BP currently operates approximately 200 subsea wells worldwide Wells are located in many regions, and operate in diverse environments. Wells are located in water depths from 25 metres to below 1600 metres, and from warm-water locations such as Indonesia to cold-water environments, such as the North-Sea.
Within these subsea systems, one of the most common failure modes noted is attributed to electrical Systems.
The purpose of this paper is to describe some of the failures that BP has experienced with subsea electrical connection systems. The paper will concentrate on two distinctly different systems, namely BP Indonesia and West of Shetland
Indonesia is an example of a geographically remote system where equipment operates in a shallow (diver depth) warm water environment, whilst West of Shetland is an example of a deepwater (Remote intervention) and hairshweather environment
The paper aims to give an overview of the problems experienced, as well as an insight into some of the factors associated with managing failures in both of these environments and regions. It aims to show how common lessons can be learned from these two systems that may help to prevent these failures from occurring in future developments.
It should be noted that the intent of is not to identify specific failures attributed to connector manufacturers designs, however it is aims to highlight critical elements and interfaces that may need specific focus and attention during the design and operation phases of a subsea system
Both controls suppliers and connector manufacturer have been involved with the failures identified within this paper.
The failures observed in both subsea systems are not believed to be isolated events within the subsea industry, and both systems have noted common modes of failures These failures have resulted in High intervention costs and loss of production to carry out diagnostics and to complete remedial Work.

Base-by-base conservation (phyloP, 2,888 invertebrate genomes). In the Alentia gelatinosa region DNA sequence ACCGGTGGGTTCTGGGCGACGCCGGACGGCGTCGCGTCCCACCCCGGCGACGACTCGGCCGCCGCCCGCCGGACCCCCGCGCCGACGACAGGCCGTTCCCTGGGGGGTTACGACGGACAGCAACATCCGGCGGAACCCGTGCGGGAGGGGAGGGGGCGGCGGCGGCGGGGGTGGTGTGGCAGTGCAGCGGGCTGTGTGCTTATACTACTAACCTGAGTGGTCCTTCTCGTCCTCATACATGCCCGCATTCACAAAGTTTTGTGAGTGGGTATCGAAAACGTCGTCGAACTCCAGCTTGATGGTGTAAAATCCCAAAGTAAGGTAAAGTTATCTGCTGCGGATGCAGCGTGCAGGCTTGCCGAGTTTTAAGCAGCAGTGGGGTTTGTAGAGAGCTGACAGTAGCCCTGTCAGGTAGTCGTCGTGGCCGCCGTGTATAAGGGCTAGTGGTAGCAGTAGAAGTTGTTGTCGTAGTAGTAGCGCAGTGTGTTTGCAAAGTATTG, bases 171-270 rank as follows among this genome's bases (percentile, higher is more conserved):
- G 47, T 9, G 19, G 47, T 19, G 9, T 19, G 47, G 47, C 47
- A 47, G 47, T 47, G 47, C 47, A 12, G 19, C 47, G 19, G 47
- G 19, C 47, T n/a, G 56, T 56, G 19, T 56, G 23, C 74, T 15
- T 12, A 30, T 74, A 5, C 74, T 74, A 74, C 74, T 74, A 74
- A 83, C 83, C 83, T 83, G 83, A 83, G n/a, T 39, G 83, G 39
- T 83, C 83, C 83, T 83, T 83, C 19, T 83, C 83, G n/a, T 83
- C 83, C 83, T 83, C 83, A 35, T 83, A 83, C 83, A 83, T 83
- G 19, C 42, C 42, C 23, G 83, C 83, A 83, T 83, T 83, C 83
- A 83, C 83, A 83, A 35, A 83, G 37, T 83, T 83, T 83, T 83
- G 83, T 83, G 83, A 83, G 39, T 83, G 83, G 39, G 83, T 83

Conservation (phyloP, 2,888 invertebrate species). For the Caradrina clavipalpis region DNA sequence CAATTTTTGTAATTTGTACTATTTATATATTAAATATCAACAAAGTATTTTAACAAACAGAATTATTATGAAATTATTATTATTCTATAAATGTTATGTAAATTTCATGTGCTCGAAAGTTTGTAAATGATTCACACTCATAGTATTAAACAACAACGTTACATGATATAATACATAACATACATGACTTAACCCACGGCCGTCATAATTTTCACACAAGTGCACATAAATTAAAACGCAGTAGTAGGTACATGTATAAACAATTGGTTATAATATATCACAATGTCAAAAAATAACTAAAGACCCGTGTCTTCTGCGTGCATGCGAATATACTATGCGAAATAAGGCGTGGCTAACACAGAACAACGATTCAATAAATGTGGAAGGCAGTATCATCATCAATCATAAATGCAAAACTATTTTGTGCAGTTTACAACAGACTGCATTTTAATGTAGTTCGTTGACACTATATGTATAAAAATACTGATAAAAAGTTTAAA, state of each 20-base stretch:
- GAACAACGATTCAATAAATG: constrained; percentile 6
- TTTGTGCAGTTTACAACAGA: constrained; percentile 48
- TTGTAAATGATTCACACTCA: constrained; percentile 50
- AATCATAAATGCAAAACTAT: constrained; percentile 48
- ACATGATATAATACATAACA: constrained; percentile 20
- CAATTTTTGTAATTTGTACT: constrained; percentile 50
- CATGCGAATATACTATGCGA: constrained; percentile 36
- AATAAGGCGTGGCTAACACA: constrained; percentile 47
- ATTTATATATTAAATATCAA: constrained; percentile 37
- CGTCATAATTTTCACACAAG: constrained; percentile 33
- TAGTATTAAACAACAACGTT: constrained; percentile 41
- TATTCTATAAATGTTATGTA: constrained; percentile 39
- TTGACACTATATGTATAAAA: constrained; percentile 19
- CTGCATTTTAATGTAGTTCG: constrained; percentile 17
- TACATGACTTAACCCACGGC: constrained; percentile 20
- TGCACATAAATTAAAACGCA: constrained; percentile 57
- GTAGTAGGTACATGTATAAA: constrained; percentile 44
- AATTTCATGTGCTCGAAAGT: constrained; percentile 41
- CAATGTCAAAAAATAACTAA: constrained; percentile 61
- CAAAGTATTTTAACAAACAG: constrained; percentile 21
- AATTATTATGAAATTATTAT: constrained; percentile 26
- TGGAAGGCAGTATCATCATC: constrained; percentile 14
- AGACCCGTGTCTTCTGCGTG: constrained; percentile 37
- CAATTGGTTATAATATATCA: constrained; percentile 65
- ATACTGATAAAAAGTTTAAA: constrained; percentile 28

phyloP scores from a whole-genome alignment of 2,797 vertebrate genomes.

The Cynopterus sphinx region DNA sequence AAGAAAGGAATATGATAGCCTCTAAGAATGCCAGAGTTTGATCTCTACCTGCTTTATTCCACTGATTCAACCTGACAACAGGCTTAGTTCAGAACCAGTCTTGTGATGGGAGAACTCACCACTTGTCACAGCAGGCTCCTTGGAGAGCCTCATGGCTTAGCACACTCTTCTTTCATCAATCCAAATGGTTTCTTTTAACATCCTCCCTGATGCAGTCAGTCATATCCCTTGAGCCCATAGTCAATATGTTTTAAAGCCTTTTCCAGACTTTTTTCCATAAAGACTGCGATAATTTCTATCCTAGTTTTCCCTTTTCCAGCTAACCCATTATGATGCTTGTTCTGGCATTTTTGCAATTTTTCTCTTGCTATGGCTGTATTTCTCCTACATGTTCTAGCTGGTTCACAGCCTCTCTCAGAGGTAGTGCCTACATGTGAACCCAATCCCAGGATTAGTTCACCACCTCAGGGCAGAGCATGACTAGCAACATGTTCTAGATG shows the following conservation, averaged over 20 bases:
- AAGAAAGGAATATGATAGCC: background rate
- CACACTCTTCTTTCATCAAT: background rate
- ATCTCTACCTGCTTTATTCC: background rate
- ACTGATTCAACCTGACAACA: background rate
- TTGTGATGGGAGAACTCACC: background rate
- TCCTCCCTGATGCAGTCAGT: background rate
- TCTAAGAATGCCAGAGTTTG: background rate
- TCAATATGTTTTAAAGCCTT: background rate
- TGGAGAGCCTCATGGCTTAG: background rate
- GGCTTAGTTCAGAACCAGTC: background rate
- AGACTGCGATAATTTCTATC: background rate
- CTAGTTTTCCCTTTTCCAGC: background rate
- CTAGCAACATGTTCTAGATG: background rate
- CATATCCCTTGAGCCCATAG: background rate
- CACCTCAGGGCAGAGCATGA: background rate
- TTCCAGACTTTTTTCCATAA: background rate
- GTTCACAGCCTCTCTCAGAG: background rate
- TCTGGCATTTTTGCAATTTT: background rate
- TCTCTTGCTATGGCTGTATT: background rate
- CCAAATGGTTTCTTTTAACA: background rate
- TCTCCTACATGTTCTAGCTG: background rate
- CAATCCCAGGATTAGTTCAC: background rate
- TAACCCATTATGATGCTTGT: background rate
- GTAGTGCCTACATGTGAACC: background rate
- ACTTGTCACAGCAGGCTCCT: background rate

The majority of failures experienced were believed to be extrinsic or failures that were outwith of the design intent of the electrical system. This identifies that designers, as well as controls and umbilical system supplier need to become more aware of the design and operational criteria of subsea electrical systems. It also highlight that the industry needs to ensure that connector manufacturers be more involved with both system design considerations and operational requirements. In return, connector manufacturers need to be pro-active with their failure diagnostics, and sympathetic with their understanding of the operational requirements
As most of the failures were believed to be due to extrinsic mechanisms, this clearly highlights requirement for some form of best practice / common expectation guidelines to be written for electrical termination work.
The electrical system is a crital of a subsea system, and therefore due consideration needs to be placed on the design, diagnostic and fault finding capability of the system architecture and design
The environmental effects and location of the subsea system may also play a factor in the design of the system and the connector. These need to be carefully reviewed during the project phase, and needs to be considered by connector and controls/umbilical system suppliers. Transportation, storage and testing conditions prior to emersion also need careful consideration.